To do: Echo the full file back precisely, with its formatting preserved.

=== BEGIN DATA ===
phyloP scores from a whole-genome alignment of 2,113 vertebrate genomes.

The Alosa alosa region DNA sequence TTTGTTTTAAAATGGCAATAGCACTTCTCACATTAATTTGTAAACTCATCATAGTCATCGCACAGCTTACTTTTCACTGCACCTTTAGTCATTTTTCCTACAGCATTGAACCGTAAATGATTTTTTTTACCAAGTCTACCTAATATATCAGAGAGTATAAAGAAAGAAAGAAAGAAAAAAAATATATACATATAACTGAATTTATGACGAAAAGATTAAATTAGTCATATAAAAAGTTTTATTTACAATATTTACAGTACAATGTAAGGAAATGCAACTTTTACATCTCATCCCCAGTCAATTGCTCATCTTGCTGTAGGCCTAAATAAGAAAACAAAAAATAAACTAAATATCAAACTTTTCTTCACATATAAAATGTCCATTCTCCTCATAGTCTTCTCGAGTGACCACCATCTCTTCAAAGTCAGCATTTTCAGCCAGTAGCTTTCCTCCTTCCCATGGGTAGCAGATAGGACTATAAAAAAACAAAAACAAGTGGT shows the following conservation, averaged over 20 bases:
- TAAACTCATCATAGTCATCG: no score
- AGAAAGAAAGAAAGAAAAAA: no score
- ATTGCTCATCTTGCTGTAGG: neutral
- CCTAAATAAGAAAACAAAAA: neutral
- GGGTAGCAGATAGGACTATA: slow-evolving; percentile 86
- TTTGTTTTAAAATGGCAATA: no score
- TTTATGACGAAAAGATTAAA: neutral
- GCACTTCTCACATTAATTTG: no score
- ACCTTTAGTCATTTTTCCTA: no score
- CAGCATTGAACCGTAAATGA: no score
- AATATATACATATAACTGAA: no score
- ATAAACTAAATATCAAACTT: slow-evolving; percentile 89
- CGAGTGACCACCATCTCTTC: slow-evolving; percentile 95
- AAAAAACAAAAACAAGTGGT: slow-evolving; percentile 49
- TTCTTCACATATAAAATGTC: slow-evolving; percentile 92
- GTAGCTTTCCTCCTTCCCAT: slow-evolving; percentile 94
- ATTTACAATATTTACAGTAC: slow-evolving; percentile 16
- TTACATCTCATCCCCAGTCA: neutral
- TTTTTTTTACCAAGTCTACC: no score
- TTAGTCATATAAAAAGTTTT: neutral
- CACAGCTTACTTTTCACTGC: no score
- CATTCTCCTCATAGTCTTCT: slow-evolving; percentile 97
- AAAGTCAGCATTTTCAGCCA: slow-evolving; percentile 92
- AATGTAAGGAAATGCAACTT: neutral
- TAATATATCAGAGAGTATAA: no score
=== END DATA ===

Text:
phyloP scores from a whole-genome alignment of 2,113 vertebrate genomes.

The Alosa alosa region DNA sequence TTTGTTTTAAAATGGCAATAGCACTTCTCACATTAATTTGTAAACTCATCATAGTCATCGCACAGCTTACTTTTCACTGCACCTTTAGTCATTTTTCCTACAGCATTGAACCGTAAATGATTTTTTTTACCAAGTCTACCTAATATATCAGAGAGTATAAAGAAAGAAAGAAAGAAAAAAAATATATACATATAACTGAATTTATGACGAAAAGATTAAATTAGTCATATAAAAAGTTTTATTTACAATATTTACAGTACAATGTAAGGAAATGCAACTTTTACATCTCATCCCCAGTCAATTGCTCATCTTGCTGTAGGCCTAAATAAGAAAACAAAAAATAAACTAAATATCAAACTTTTCTTCACATATAAAATGTCCATTCTCCTCATAGTCTTCTCGAGTGACCACCATCTCTTCAAAGTCAGCATTTTCAGCCAGTAGCTTTCCTCCTTCCCATGGGTAGCAGATAGGACTATAAAAAAACAAAAACAAGTGGT shows the following conservation, averaged over 20 bases:
- TAAACTCATCATAGTCATCG: no score
- AGAAAGAAAGAAAGAAAAAA: no score
- ATTGCTCATCTTGCTGTAGG: neutral
- CCTAAATAAGAAAACAAAAA: neutral
- GGGTAGCAGATAGGACTATA: slow-evolving; percentile 86
- TTTGTTTTAAAATGGCAATA: no score
- TTTATGACGAAAAGATTAAA: neutral
- GCACTTCTCACATTAATTTG: no score
- ACCTTTAGTCATTTTTCCTA: no score
- CAGCATTGAACCGTAAATGA: no score
- AATATATACATATAACTGAA: no score
- ATAAACTAAATATCAAACTT: slow-evolving; percentile 89
- CGAGTGACCACCATCTCTTC: slow-evolving; percentile 95
- AAAAAACAAAAACAAGTGGT: slow-evolving; percentile 49
- TTCTTCACATATAAAATGTC: slow-evolving; percentile 92
- GTAGCTTTCCTCCTTCCCAT: slow-evolving; percentile 94
- ATTTACAATATTTACAGTAC: slow-evolving; percentile 16
- TTACATCTCATCCCCAGTCA: neutral
- TTTTTTTTACCAAGTCTACC: no score
- TTAGTCATATAAAAAGTTTT: neutral
- CACAGCTTACTTTTCACTGC: no score
- CATTCTCCTCATAGTCTTCT: slow-evolving; percentile 97
- AAAGTCAGCATTTTCAGCCA: slow-evolving; percentile 92
- AATGTAAGGAAATGCAACTT: neutral
- TAATATATCAGAGAGTATAA: no score